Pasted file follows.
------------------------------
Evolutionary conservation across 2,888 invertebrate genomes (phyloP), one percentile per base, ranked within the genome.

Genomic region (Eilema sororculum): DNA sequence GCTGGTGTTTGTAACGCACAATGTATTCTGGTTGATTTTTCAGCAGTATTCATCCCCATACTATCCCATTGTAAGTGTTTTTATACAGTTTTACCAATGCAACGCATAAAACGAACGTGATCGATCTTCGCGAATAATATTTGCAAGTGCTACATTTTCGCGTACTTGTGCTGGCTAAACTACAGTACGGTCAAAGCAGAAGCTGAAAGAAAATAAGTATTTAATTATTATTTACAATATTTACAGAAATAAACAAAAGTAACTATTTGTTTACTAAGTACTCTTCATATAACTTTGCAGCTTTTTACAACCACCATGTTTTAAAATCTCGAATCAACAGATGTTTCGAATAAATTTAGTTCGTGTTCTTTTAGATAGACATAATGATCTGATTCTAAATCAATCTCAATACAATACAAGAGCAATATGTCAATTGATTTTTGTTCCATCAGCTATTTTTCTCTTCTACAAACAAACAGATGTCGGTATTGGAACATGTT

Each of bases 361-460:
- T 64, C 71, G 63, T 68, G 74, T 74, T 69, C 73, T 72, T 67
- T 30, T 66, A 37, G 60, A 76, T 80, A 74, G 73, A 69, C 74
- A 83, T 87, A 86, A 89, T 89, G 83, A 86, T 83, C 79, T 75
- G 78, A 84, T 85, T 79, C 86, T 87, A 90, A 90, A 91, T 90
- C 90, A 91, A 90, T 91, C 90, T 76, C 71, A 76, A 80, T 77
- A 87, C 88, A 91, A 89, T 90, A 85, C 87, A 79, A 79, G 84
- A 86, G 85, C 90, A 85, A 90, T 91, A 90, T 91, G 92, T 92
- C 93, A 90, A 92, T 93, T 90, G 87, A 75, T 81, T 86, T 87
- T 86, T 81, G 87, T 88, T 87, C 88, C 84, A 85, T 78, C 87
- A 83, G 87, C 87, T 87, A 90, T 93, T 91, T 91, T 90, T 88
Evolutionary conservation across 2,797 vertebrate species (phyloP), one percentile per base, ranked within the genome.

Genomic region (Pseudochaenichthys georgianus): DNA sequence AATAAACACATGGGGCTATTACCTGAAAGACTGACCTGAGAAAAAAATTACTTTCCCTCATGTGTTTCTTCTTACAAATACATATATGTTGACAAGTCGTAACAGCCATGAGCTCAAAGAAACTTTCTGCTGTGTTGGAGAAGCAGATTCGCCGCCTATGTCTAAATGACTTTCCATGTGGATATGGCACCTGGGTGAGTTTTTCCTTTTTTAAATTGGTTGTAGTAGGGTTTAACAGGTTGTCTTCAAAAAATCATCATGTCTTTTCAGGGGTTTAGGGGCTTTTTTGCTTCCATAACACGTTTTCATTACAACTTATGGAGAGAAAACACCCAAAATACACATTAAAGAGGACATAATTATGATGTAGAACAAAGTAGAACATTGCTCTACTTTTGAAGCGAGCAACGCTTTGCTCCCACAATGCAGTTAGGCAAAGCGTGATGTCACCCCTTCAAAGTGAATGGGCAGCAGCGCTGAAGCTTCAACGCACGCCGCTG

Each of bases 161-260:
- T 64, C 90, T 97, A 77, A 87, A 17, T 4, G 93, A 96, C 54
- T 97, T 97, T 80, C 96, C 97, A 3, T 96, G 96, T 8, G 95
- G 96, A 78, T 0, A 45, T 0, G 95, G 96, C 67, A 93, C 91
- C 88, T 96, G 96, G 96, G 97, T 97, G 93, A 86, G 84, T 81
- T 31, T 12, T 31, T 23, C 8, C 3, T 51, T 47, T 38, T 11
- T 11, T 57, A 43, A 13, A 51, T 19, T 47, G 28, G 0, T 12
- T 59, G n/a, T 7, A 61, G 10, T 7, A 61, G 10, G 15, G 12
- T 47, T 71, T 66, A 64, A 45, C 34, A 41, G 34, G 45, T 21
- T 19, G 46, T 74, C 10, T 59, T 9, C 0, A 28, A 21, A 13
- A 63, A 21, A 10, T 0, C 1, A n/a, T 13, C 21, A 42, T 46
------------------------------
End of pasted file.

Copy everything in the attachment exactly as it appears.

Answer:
Evolutionary conservation across 2,888 invertebrate genomes (phyloP), one percentile per base, ranked within the genome.

Genomic region (Eilema sororculum): DNA sequence GCTGGTGTTTGTAACGCACAATGTATTCTGGTTGATTTTTCAGCAGTATTCATCCCCATACTATCCCATTGTAAGTGTTTTTATACAGTTTTACCAATGCAACGCATAAAACGAACGTGATCGATCTTCGCGAATAATATTTGCAAGTGCTACATTTTCGCGTACTTGTGCTGGCTAAACTACAGTACGGTCAAAGCAGAAGCTGAAAGAAAATAAGTATTTAATTATTATTTACAATATTTACAGAAATAAACAAAAGTAACTATTTGTTTACTAAGTACTCTTCATATAACTTTGCAGCTTTTTACAACCACCATGTTTTAAAATCTCGAATCAACAGATGTTTCGAATAAATTTAGTTCGTGTTCTTTTAGATAGACATAATGATCTGATTCTAAATCAATCTCAATACAATACAAGAGCAATATGTCAATTGATTTTTGTTCCATCAGCTATTTTTCTCTTCTACAAACAAACAGATGTCGGTATTGGAACATGTT

Each of bases 361-460:
- T 64, C 71, G 63, T 68, G 74, T 74, T 69, C 73, T 72, T 67
- T 30, T 66, A 37, G 60, A 76, T 80, A 74, G 73, A 69, C 74
- A 83, T 87, A 86, A 89, T 89, G 83, A 86, T 83, C 79, T 75
- G 78, A 84, T 85, T 79, C 86, T 87, A 90, A 90, A 91, T 90
- C 90, A 91, A 90, T 91, C 90, T 76, C 71, A 76, A 80, T 77
- A 87, C 88, A 91, A 89, T 90, A 85, C 87, A 79, A 79, G 84
- A 86, G 85, C 90, A 85, A 90, T 91, A 90, T 91, G 92, T 92
- C 93, A 90, A 92, T 93, T 90, G 87, A 75, T 81, T 86, T 87
- T 86, T 81, G 87, T 88, T 87, C 88, C 84, A 85, T 78, C 87
- A 83, G 87, C 87, T 87, A 90, T 93, T 91, T 91, T 90, T 88
Evolutionary conservation across 2,797 vertebrate species (phyloP), one percentile per base, ranked within the genome.

Genomic region (Pseudochaenichthys georgianus): DNA sequence AATAAACACATGGGGCTATTACCTGAAAGACTGACCTGAGAAAAAAATTACTTTCCCTCATGTGTTTCTTCTTACAAATACATATATGTTGACAAGTCGTAACAGCCATGAGCTCAAAGAAACTTTCTGCTGTGTTGGAGAAGCAGATTCGCCGCCTATGTCTAAATGACTTTCCATGTGGATATGGCACCTGGGTGAGTTTTTCCTTTTTTAAATTGGTTGTAGTAGGGTTTAACAGGTTGTCTTCAAAAAATCATCATGTCTTTTCAGGGGTTTAGGGGCTTTTTTGCTTCCATAACACGTTTTCATTACAACTTATGGAGAGAAAACACCCAAAATACACATTAAAGAGGACATAATTATGATGTAGAACAAAGTAGAACATTGCTCTACTTTTGAAGCGAGCAACGCTTTGCTCCCACAATGCAGTTAGGCAAAGCGTGATGTCACCCCTTCAAAGTGAATGGGCAGCAGCGCTGAAGCTTCAACGCACGCCGCTG

Each of bases 161-260:
- T 64, C 90, T 97, A 77, A 87, A 17, T 4, G 93, A 96, C 54
- T 97, T 97, T 80, C 96, C 97, A 3, T 96, G 96, T 8, G 95
- G 96, A 78, T 0, A 45, T 0, G 95, G 96, C 67, A 93, C 91
- C 88, T 96, G 96, G 96, G 97, T 97, G 93, A 86, G 84, T 81
- T 31, T 12, T 31, T 23, C 8, C 3, T 51, T 47, T 38, T 11
- T 11, T 57, A 43, A 13, A 51, T 19, T 47, G 28, G 0, T 12
- T 59, G n/a, T 7, A 61, G 10, T 7, A 61, G 10, G 15, G 12
- T 47, T 71, T 66, A 64, A 45, C 34, A 41, G 34, G 45, T 21
- T 19, G 46, T 74, C 10, T 59, T 9, C 0, A 28, A 21, A 13
- A 63, A 21, A 10, T 0, C 1, A n/a, T 13, C 21, A 42, T 46